Leadership Lens

Christine James-Brown

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In one of my initial communications with the field not long after I arrived at CWLA, I described my first impressions by referencing the first line from Charles Dickens's A Tale of Two Cities: "It was the best of times, it was the worst of times." After four turbulent years that included a national economic meltdown, passage of the Fostering Connections to Success Act, the current budget struggles at the federal and state levels, and reports of very respectable progress in the child welfare system, I continue to see a strong comparison between our world today and the 18th Century world described by Dickens.

On one hand, we live in a time of unprecedented financial challenge for our country and for the organizations that serve children, families, and communities. There is no question that many services will be affected by budget cuts. Apart from direct child welfare services, cuts that impact access to health care, mental health services, housing, food, and family supports have a disproportionate impact on already fragile families. These cuts are deep and--as the name of CWLA's budget campaign, "These Cuts Won't Heal," suggests--they may devastate thousands of children and families across the country for years to come.

On the other hand, recent years have brought positive changes to the child welfare system. The system is smaller, with fewer children coming in, more children finding permanent homes, and most children being served in their communities. Casey Family Programs reports that it is on target to meet its 2020 goal of reducing the number of children in foster care by 50%, and many other foundations, direct service providers, and researchers are reporting improvements.

Yet too many children, youth, and families are not achieving the outcomes required for them to reach their full potential. Despite important advances, there are still too many children and families touched by abuse and neglect. Some states have seen no progress and a few have even gone backwards. While foundation partners and a host of innovative organizations are making important improvements for their communities, not everyone is being adequately served. Most importantly, we have not done enough to serve the most challenging populations, including children with multiple problems, very young children, older children, children in rural communities, immigrant children, or children, families, and communities dealing with persistent trauma.

For these reasons, CWLA is recommitting to its historical role of bringing the best thinking, experience, and understanding of children, youth, families, and communities together to update our Standards of Excellence for the child welfare system. We are setting a high standard for addressing the needs of our most vulnerable children and families, which will be based on best practice and research, focus on achieving in individual as well as system outcomes, and form the context for how we structure policy and funding to support children.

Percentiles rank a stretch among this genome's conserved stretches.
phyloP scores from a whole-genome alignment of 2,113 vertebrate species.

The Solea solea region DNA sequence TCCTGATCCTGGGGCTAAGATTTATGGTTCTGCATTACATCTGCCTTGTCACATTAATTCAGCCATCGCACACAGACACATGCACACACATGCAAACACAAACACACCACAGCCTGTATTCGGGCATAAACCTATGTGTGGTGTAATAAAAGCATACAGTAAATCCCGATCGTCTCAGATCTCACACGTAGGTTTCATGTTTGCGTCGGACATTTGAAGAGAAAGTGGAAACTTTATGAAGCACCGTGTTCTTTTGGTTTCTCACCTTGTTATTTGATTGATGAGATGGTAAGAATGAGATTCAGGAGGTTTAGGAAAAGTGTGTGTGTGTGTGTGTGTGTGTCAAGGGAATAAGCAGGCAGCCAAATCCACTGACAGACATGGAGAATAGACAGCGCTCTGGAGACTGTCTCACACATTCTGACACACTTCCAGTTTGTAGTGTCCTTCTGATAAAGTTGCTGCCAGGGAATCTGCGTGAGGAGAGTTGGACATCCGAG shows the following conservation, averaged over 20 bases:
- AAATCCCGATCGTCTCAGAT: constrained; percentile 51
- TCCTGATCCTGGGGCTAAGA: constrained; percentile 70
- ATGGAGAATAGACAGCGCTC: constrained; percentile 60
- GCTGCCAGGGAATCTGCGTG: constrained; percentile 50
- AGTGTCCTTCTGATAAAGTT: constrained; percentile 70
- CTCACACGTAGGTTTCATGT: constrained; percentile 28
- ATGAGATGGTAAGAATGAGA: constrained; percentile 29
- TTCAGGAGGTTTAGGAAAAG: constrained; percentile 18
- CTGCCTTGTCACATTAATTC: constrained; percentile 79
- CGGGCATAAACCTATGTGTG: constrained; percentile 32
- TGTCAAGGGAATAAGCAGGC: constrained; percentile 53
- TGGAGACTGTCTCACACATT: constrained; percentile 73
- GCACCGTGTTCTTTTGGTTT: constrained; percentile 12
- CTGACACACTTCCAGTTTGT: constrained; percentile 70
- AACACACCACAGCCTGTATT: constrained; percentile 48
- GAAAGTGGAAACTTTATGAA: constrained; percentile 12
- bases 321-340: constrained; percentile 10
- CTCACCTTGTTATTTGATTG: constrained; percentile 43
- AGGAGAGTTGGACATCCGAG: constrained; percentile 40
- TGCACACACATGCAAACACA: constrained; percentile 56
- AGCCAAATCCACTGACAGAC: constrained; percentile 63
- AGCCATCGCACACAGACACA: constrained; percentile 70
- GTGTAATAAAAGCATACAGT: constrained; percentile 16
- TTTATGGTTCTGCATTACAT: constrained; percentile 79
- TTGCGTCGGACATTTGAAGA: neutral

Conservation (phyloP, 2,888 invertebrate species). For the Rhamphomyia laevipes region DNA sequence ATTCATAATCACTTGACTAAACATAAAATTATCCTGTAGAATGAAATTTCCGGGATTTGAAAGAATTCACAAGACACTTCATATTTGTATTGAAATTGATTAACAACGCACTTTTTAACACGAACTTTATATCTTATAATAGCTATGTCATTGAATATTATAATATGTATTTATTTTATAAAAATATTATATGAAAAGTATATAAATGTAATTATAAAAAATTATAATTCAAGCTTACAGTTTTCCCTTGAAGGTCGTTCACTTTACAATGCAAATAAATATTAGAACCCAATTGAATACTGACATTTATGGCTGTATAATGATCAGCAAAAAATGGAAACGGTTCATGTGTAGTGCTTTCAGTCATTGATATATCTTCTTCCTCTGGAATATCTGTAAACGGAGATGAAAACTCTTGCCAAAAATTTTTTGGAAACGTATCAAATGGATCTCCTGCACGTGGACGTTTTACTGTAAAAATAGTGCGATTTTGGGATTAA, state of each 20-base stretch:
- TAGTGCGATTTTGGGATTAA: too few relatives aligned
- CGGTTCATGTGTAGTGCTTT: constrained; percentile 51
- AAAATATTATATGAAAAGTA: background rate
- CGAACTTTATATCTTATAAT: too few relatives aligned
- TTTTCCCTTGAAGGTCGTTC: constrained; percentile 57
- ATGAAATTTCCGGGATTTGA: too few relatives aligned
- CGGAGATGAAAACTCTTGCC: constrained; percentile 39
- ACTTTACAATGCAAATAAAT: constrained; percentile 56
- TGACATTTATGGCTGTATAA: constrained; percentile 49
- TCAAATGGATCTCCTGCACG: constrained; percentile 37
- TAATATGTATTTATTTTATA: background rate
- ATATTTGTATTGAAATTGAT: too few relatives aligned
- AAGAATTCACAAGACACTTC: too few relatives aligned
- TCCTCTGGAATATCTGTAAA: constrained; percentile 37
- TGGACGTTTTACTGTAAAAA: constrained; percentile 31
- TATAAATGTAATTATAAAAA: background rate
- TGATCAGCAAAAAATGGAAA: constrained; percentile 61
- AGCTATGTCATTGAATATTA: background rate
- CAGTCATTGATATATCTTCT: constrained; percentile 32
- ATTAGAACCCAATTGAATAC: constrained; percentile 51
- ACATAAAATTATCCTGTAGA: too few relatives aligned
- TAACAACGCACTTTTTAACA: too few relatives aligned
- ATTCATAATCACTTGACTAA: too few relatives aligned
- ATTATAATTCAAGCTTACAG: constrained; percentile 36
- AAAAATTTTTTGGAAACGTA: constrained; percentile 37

As we launch this renewed focus on the Standards of Excellence, we recognize the long-term improvements these standards can make could be seriously jeopardized by some of the budget reductions that are being contemplated today. CWLA created These Cuts Won't Heal to focus on protecting federal funding for vulnerable children and families. Congress should not reduce the nation's debt on the backs of foster children and struggling families.

I believe this advocacy is more critical now than ever. As our country resets its values base, we need to make sure that the needs of our most vulnerable citizens are front and center. CWLA's ultimate mission is to ensure safety, permanence, and well-being for all children, but we can only achieve that mission if we collectively address the needs of the children that we have most failed. We have great research on how to better serve children, families, and communities, and the improvements in recent years provide evidence about the important role vision, focus, and accountability have in bringing about real change. The challenge now is to engage more people in that vision of accountability.

Our budget campaign is strong and engaging. We post updated information on the These Cuts Won't Heal web page.* We conduct weekly webinars to update our members on the latest news and developments. We aim to build commitment and support to do better for our children. I hope you will join our movement to rethink how we can better support children by asking your member of Congress** to support a fair and balanced federal budget that does not leave children's services bearing the brunt of funding cuts. Together, we can make these times much better.

* For more information, visit www.cwla.org/advocacy/thesecutswontheal.htm.

** To contact your member of Congress, call 202-224-3121 or visit www.usa.gov/Contact.shtml.


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